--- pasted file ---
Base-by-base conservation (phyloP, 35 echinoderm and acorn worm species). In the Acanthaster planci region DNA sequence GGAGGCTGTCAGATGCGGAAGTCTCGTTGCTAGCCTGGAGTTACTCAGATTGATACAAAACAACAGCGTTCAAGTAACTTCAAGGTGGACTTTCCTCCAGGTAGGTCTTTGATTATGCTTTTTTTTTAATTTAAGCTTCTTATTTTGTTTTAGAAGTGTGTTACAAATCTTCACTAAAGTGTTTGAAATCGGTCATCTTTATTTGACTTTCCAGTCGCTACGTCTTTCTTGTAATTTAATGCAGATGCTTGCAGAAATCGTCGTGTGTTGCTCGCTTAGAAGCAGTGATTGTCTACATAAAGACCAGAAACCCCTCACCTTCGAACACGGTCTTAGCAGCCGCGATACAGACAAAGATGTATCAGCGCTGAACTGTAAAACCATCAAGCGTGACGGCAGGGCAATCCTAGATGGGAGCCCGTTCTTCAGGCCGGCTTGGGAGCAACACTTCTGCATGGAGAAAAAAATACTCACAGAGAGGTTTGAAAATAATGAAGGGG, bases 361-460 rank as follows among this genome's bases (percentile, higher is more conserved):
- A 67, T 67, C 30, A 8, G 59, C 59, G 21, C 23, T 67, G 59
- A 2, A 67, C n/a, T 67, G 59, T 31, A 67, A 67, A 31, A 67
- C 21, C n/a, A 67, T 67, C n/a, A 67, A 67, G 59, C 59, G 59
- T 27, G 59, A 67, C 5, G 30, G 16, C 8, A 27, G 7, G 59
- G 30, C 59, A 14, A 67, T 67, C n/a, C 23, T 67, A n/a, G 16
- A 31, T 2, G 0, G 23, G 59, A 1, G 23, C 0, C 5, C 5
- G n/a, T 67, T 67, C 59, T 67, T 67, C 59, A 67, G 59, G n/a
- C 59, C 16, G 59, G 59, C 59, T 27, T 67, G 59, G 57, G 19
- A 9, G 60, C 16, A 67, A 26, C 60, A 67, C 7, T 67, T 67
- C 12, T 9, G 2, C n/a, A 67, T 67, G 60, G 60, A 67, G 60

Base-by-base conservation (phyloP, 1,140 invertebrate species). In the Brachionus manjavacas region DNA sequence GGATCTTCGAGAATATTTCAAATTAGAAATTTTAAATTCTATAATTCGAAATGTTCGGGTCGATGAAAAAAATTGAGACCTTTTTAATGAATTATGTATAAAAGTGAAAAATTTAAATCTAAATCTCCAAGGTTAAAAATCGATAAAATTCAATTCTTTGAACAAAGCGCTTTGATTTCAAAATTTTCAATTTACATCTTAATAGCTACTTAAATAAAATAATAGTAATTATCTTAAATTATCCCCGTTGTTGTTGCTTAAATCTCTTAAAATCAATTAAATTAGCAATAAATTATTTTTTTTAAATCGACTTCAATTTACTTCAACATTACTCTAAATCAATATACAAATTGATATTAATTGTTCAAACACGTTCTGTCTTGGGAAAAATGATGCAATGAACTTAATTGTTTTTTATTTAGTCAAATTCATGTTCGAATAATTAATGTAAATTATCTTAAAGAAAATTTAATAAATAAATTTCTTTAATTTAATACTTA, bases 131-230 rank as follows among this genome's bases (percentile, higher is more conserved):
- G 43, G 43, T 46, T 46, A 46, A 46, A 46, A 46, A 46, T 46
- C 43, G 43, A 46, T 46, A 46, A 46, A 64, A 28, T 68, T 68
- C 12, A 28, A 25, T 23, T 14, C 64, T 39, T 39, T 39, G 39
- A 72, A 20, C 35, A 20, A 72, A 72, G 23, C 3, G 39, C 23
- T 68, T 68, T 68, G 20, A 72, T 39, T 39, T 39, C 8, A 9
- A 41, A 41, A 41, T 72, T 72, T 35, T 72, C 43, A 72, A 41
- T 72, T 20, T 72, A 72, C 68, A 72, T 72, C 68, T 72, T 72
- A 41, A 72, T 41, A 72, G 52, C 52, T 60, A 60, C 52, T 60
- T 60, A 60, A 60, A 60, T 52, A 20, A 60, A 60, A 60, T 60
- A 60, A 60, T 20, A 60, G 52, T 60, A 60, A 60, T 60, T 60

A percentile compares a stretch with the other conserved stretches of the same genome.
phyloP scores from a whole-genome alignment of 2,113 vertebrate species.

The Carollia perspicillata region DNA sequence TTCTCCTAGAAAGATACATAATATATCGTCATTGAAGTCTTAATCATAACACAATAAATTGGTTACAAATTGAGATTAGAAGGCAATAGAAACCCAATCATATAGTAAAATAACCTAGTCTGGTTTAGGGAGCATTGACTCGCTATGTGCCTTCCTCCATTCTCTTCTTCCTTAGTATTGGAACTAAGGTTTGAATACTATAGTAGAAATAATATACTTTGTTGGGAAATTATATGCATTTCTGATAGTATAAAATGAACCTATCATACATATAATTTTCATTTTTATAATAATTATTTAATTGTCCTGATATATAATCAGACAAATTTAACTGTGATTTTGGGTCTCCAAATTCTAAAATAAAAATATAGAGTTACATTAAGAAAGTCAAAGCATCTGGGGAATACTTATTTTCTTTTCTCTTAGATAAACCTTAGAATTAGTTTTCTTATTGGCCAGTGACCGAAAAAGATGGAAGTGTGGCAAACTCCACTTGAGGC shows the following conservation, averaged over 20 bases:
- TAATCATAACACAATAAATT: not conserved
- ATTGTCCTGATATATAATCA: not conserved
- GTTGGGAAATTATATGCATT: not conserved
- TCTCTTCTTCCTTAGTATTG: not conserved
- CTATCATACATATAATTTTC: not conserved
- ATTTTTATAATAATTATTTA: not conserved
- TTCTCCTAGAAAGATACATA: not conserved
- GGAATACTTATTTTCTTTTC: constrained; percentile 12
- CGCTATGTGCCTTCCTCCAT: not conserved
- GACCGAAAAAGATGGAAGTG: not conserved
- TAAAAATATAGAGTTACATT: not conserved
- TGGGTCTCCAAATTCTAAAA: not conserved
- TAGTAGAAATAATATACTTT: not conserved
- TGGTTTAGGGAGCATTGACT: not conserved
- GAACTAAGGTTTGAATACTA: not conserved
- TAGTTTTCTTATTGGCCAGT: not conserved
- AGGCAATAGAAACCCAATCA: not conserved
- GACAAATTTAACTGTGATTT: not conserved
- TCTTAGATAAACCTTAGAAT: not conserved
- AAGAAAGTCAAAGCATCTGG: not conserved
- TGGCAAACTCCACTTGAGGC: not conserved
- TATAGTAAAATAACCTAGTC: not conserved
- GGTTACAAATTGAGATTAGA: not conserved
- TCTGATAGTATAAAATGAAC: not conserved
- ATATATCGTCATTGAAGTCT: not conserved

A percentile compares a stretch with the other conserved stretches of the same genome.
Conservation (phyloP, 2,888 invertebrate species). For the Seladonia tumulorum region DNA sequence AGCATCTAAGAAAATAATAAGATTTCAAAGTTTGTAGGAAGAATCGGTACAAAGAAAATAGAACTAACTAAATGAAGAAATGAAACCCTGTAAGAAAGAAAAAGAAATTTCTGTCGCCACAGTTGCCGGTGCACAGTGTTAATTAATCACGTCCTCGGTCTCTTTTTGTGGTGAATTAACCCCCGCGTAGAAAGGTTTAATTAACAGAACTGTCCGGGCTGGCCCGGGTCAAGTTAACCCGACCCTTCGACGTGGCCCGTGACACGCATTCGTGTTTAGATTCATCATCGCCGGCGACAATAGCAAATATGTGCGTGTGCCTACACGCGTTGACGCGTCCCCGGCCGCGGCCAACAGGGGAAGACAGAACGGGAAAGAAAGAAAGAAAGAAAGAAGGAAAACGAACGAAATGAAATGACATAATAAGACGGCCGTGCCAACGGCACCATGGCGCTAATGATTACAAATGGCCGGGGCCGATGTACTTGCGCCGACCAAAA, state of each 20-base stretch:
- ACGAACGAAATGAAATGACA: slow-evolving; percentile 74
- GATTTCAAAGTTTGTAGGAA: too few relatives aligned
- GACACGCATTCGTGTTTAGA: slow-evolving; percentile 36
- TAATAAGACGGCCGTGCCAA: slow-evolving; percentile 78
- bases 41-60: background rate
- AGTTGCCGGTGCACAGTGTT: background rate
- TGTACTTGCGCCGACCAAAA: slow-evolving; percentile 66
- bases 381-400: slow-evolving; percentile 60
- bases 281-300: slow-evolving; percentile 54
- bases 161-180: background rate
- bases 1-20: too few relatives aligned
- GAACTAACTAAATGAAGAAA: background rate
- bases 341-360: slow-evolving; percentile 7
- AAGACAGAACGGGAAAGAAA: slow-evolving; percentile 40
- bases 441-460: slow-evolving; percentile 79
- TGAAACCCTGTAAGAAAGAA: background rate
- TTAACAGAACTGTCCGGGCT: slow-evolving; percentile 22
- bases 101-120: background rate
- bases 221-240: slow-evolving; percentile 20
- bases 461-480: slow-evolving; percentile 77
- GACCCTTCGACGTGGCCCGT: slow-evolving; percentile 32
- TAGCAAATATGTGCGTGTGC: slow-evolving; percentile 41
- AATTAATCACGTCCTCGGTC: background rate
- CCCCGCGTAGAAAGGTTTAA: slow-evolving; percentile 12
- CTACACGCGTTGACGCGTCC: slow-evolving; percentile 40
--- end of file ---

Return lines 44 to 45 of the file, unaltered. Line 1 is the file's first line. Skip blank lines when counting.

- TCTTAGATAAACCTTAGAAT: not conserved
- AAGAAAGTCAAAGCATCTGG: not conserved